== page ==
The opinion of the court was delivered by: O'neill, J.
Plaintiff Squires Golf Club brought suit against defendant Bank of America in the Montgomery County Court of Common Pleas to recover damages for an alleged violation of the Pennsylvania Mortgage Satisfaction Act, 21 Pa. Cons. Stat. § 721-6 (2003). On May 28, 2010, defendant removed the case to this Court and subsequently filed this motion to dismiss. Presently before me are defendant's motion to dismiss, plaintiff's response, defendant's reply and plaintiff's sur-reply. For the following reasons, I will grant defendant's motion.
On or about July 1, 1998, Prime Bank, predecessor-in-interest to defendant, loaned $1,750,000.00 to plaintiff. Compl. ¶ 4. The parties signed a promissory note that contained a prepayment fee provision establishing certain financial penalties which would result from any prepayment of the principal amount of the loan by plaintiff. Def.'s Br. Ex. 2. The note contained a handwritten provision, however, which was dated and initialed by representatives of both plaintiff and Prime Bank. The provision stated: "[b]orrower can make principal reductions at any time without penalty, so long as the reduction is not through a refinance with another institution."
Id. The loan from Prime Bank was secured by a mortgage on property owned by plaintiff, and a mortgage document was signed and executed by the parties on July 16, 1998. Compl. Ex. A.
At some point after the execution of the promissory note and mortgage, defendant acquired plaintiff's mortgage. Defendant sent plaintiff two payoff statements dated November 17, 2009 and December 18, 2009 which specified the total amount due in order to satisfy the loan. Compl. Exs. B and C. Neither document stated that there was a prepayment fee. Id. The statements did contain a disclaimer, however, which stated in relevant part that "... in the event of error or omission, the Bank does not, in any way, prejudice its rights or entitlement to all moneys lawfully due under terms of any credit documents." Id.
On December 29, 2009, plaintiff refinanced with Continental Bank. Compl. ¶¶ 7, 10. Using the funds from this refinancing, plaintiff paid defendant $1,127,903.73--the total amount due according to the December 18, 2009 payoff statement. Compl. ¶ 9. Plaintiff asserts that its decision to refinance with Continental Bank was made in reliance on the fact that defendant's payoff statements did not contain any reference to a prepayment penalty. Compl. ¶ 10.
In a letter dated February 8, 2010, defendant informed plaintiff that a prepayment fee of $139,421.24 was due because plaintiff had paid off its loan with funds obtained through refinancing. Compl. Ex. D. Defendant further explained that it had "omitted the prepayment fee from the payoff letter[s]... based on information confirmed by [plaintiff] that the funds to repay the loan would be obtained from private sources." Id. Defendant's letter informed plaintiff that, upon receipt of the prepayment fee, the mortgage lien on plaintiff's property would be released. Id. Plaintiff refused to pay the prepayment fee, claiming that if defendant had notified it of the fee it would have used private funding to pay the debt. Compl. Ex. E. Plaintiff demanded that defendant satisfy the mortgage, and defendant refused to do so. Id.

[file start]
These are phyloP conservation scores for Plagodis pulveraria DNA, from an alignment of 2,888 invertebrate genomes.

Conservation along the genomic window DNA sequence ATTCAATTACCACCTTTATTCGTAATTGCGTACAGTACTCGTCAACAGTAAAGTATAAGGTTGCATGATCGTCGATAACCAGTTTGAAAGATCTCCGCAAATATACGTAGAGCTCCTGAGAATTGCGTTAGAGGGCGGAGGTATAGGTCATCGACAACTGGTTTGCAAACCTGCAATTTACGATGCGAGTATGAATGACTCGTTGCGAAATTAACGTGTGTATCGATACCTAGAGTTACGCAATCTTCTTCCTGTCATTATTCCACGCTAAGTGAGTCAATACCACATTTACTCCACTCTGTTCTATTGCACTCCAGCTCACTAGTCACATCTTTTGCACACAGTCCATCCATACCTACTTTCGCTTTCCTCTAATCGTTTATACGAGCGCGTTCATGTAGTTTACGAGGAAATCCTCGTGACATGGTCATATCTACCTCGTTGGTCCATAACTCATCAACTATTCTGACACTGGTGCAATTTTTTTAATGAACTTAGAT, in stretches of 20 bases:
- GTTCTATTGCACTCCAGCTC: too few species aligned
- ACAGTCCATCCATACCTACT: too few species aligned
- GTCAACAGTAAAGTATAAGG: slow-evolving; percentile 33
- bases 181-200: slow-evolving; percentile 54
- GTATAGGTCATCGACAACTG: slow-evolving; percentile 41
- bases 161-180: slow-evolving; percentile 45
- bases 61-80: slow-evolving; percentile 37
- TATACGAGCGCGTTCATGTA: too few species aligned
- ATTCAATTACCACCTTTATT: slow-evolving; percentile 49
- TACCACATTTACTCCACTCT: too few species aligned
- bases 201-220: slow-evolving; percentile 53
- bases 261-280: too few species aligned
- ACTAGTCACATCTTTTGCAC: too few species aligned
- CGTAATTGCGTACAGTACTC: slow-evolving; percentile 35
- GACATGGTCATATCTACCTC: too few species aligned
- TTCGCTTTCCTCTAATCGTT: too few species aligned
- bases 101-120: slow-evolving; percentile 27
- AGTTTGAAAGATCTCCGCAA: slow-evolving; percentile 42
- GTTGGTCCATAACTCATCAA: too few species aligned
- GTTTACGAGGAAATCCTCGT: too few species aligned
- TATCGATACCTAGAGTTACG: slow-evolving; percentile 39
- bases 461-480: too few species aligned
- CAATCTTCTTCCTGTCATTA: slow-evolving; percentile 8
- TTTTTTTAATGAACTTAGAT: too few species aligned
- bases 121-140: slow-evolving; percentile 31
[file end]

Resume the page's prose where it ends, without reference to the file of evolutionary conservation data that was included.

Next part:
Federal Rule of Civil Procedure 12(b)(6) permits a court to dismiss all or part of an action for "failure to state a claim upon which relief can be granted." Fed. R. Civ. P. 12(b)(6). Typically, "a complaint attacked by a Rule 12(b)(6) motion to dismiss does not need detailed factual allegations," although plaintiff's obligation to state the grounds of entitlement to relief "requires more than labels and conclusions, and a formulaic recitation of the elements of a cause of action will not do." Bell Atl. Corp. v. Twombly, 550 U.S. 544, 555 (2007). "Factual allegations must be enough to raise a right to relief above the speculative level on the assumption that all of the allegations in the complaint are true (even if doubtful in fact)." Id., citations omitted.
The Court of Appeals has recently made clear that after Ashcroft v. Iqbal, --- U.S. ---, 129 S.Ct. 1937, 1955 (2009), "conclusory or 'bare-bones' allegations will no longer survive a motion to dismiss: 'threadbare recitals of the elements of a cause of action, supported by mere conclusory statements, do not suffice.'" Fowler v. UPMC Shadyside, 578 F.3d 203, 210 (3d Cir. 2009), citing Iqbal, 129 S.Ct. at 1949. "To prevent dismissal, civil complaints must set forth 'sufficient factual matter' to show that the claim is facially plausible." Id. "Where the well-pleaded facts do not permit the court to infer more than the mere possibility of misconduct, the complaint has alleged--but it has not show[n]--that the pleader is entitled to relief." Iqbal, 129 S.Ct. at 1949, internal quotations omitted.
I. Pennsylvania Mortgage Satisfaction Act
The Pennsylvania Mortgage Satisfaction Act provides that once a mortgagee has received "... payment of the entire mortgage obligation and tender of all required satisfaction and recording costs..." that mortgagee must issue and record a "duly executed satisfaction piece," i.e. a document which certifies that the mortgage obligation has been satisfied. 21 Pa. Cons. Stat. § 721-4. If, within 60 days of the mortgagee's receipt of "payment of the entire mortgage obligation and all required satisfaction and recording costs" and a written request by the mortgagor for the satisfaction document the mortgagee fails to issue and record that certification of ...